To conclude an exciting semester, PSS member and Assistant Professor of Sociology (UP Diliman) Gina Gatarin wrote an open letter to her students in Sociology 10 (Nation, Self and Citizenship). We are reposting her open letter here.
Another academic year is now about to end. It has been both a challenge and a pleasure to facilitate a semester of exploration, analysis and debates on the different issues associated with being a Filipino. As I’ve told the class during the start of the course, Socio 10 will not give any definition or set of guidelines of what it means to be a “good” Filipino. It will not be preaching about a singular path or school of thought on how to assess and change the pressing conditions of our country.
We might lament this fact that despite all the heated discussions we had in the class partly due to the intense topics we have talked about and partly due to the very hot summer days we have endured given the full swing implementation of the academic calendar shift in UP, we cannot provide definitive and categorical answers in addressing the human condition. That is perhaps a pressing question that sociology is facing – the capacity to provide practical solutions to social injustice, inequality and all the dehumanizing experiences of living in the contemporary world caught in contradictions of excess and lack, of everything instant and the enduring burden of waiting for change to happen, of having more questions and figuring out how reality could be made negotiable.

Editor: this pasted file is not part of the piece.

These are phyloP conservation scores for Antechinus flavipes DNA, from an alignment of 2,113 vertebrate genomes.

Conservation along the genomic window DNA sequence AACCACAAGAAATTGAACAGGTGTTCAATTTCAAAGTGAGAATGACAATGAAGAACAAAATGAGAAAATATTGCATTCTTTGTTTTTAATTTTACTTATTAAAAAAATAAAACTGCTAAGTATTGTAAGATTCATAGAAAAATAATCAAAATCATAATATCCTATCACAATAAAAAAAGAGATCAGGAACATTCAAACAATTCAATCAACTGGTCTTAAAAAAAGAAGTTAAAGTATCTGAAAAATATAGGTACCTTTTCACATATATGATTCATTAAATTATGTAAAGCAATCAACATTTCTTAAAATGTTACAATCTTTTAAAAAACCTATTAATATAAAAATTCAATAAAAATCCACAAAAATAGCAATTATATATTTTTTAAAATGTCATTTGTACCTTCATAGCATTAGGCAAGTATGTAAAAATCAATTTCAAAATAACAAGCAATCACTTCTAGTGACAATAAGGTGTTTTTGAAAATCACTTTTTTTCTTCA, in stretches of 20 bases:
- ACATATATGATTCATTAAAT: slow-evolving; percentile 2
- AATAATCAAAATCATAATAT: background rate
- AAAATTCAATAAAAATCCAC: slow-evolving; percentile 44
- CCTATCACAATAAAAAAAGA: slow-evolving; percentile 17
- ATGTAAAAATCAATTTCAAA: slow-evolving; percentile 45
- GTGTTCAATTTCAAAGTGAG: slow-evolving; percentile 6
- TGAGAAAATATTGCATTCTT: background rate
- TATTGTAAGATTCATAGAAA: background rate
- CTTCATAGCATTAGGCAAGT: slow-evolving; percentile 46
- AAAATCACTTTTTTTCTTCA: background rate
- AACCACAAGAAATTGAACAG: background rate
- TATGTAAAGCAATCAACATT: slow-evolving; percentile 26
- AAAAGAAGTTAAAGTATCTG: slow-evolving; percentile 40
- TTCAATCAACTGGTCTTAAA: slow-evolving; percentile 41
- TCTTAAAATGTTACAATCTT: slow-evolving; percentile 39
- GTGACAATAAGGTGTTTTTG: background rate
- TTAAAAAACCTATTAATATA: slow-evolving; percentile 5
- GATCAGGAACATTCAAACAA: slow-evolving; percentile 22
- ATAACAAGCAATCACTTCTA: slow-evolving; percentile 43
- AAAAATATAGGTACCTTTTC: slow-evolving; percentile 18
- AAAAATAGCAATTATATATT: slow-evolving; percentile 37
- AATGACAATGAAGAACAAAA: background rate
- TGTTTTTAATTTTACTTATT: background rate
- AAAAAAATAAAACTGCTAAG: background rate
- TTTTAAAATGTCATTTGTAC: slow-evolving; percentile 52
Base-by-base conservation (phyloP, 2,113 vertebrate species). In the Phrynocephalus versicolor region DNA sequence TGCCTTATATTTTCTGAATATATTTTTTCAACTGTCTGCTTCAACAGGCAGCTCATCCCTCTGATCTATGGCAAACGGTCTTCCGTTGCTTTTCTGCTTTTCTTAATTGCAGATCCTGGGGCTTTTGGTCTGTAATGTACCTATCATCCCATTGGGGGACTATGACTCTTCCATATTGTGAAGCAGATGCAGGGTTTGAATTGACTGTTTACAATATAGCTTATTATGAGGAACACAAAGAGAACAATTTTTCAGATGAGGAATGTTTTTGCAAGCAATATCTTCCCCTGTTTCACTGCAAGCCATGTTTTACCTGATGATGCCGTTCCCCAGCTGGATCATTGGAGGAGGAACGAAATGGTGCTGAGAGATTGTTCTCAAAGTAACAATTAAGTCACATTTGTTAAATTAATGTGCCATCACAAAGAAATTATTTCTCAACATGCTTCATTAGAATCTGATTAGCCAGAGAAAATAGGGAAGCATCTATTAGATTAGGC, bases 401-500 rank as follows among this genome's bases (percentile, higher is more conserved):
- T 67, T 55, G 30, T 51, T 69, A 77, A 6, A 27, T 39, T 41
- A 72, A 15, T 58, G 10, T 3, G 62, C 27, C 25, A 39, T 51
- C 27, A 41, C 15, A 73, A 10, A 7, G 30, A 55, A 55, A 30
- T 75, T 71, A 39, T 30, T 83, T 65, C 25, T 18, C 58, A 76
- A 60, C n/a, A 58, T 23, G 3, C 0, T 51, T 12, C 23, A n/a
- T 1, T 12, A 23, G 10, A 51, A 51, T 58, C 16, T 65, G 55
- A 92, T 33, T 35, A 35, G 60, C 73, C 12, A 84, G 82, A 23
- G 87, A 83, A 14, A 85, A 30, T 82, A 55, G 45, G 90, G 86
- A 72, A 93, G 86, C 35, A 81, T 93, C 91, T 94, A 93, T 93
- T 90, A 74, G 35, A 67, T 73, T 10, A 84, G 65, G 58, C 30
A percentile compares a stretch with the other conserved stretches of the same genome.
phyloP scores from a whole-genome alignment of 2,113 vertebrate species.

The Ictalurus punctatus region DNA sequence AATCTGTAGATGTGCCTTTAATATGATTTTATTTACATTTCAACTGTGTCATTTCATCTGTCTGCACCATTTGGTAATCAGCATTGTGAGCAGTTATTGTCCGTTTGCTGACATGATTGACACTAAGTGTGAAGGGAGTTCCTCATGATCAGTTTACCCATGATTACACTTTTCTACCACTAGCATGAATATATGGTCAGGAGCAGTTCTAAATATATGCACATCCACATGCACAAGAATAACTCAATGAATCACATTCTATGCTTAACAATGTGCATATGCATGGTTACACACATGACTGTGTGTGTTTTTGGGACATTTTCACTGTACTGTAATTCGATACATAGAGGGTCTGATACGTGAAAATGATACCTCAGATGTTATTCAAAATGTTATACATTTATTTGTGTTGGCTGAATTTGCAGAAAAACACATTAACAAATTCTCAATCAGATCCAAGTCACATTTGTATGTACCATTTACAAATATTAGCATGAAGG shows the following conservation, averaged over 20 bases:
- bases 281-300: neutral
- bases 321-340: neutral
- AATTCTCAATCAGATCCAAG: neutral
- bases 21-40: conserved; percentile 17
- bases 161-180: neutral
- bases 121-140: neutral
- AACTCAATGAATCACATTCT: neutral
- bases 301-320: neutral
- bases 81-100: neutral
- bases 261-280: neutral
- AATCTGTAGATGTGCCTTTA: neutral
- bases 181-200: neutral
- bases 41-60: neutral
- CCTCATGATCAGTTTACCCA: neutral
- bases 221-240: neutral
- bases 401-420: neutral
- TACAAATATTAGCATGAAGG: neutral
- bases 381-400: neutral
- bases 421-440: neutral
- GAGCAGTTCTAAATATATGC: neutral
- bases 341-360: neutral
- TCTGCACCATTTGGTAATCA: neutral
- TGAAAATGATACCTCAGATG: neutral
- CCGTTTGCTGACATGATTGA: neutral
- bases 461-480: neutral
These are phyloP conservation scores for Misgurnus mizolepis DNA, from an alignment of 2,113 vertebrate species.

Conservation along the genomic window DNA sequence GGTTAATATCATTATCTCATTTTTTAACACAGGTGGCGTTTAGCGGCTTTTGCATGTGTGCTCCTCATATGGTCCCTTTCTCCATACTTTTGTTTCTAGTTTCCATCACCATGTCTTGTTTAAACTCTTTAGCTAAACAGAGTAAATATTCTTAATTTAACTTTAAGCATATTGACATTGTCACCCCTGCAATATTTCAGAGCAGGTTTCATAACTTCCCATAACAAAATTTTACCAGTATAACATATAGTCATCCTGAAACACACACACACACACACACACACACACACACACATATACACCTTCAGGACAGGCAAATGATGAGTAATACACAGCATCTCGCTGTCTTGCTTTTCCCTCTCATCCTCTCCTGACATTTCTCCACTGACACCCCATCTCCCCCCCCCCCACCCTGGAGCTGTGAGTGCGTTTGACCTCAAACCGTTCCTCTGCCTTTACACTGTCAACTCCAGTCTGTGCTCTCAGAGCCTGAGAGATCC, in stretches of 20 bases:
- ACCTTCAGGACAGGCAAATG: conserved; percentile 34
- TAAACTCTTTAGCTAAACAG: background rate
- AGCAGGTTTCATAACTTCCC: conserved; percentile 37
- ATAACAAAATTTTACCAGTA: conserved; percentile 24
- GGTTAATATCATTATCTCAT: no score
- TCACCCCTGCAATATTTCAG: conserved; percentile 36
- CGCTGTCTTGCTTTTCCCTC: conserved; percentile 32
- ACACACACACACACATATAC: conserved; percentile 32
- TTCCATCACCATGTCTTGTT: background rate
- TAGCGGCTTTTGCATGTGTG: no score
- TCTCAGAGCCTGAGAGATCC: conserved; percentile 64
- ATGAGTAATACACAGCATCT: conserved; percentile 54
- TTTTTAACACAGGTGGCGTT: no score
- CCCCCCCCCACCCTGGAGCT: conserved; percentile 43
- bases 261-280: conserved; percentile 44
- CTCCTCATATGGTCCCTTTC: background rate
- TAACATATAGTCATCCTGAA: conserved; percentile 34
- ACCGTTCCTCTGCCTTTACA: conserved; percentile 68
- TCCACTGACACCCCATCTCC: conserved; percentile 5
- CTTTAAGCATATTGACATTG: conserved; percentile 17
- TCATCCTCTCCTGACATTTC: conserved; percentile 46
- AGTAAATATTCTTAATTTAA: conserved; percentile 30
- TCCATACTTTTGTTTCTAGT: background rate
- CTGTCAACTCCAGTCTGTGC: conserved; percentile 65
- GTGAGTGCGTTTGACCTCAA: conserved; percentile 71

It might be very frustrating but the exercise of the sociological imagination could perhaps send us some hope. From the very personal and everyday encounter that we could lose our life, limbs and/or property anytime just by walking around the streets of Manila, the notion of commitment to the betterment of the nation becomes a perhaps very heroic stand to take. I remember the time I boarded the plane to Manila from Amsterdam some three years ago after graduate school. Whether real or imagined, there was massive fear and anxiety on “coming home” given the stark differences of living in Europe and here. There was a realization that being a Filipino could be a love and hate journey.
As you have reflected in your autobiographies, your lives are an essential element of the change we are aspiring for. Now that we face the same problems which are seemingly of eternal recurrence – political dynasties, rampant poverty, gender discrimination, commodified education, “care drain” due to migration, historical revisionism, a dangerous lack of a critical collective memory and so on, the call for a new generation of volunteers and activists who would live and stand given the tides of neoliberal policies robbing us our human rights and our future becomes an enormous responsibility. With this, I hope that wherever you’ll be, you’ll be agents who are capable of applying the sociological imagination in your lives, especially to your choices. As future engineers,scientists, architects, artists, researchers, media practitioners and experts in your own respective fields, your choices are crucial in the making and the un-making of possibilities for the betterment of the Philippines. This is the last and enduring assignment Socio 10 is leaving you in facing the burden of being a sensible and productive member of society. As Milan Kundera reflecting on the philosopher Nietzsche’s notion of the eternal return in his novel The Unbearable Lightness of Being “(t)he heavier the burden, the closer our lives come to the earth, the more real and truthful they become.”
Thank you for the fun semester. I hope all your dreams will come true.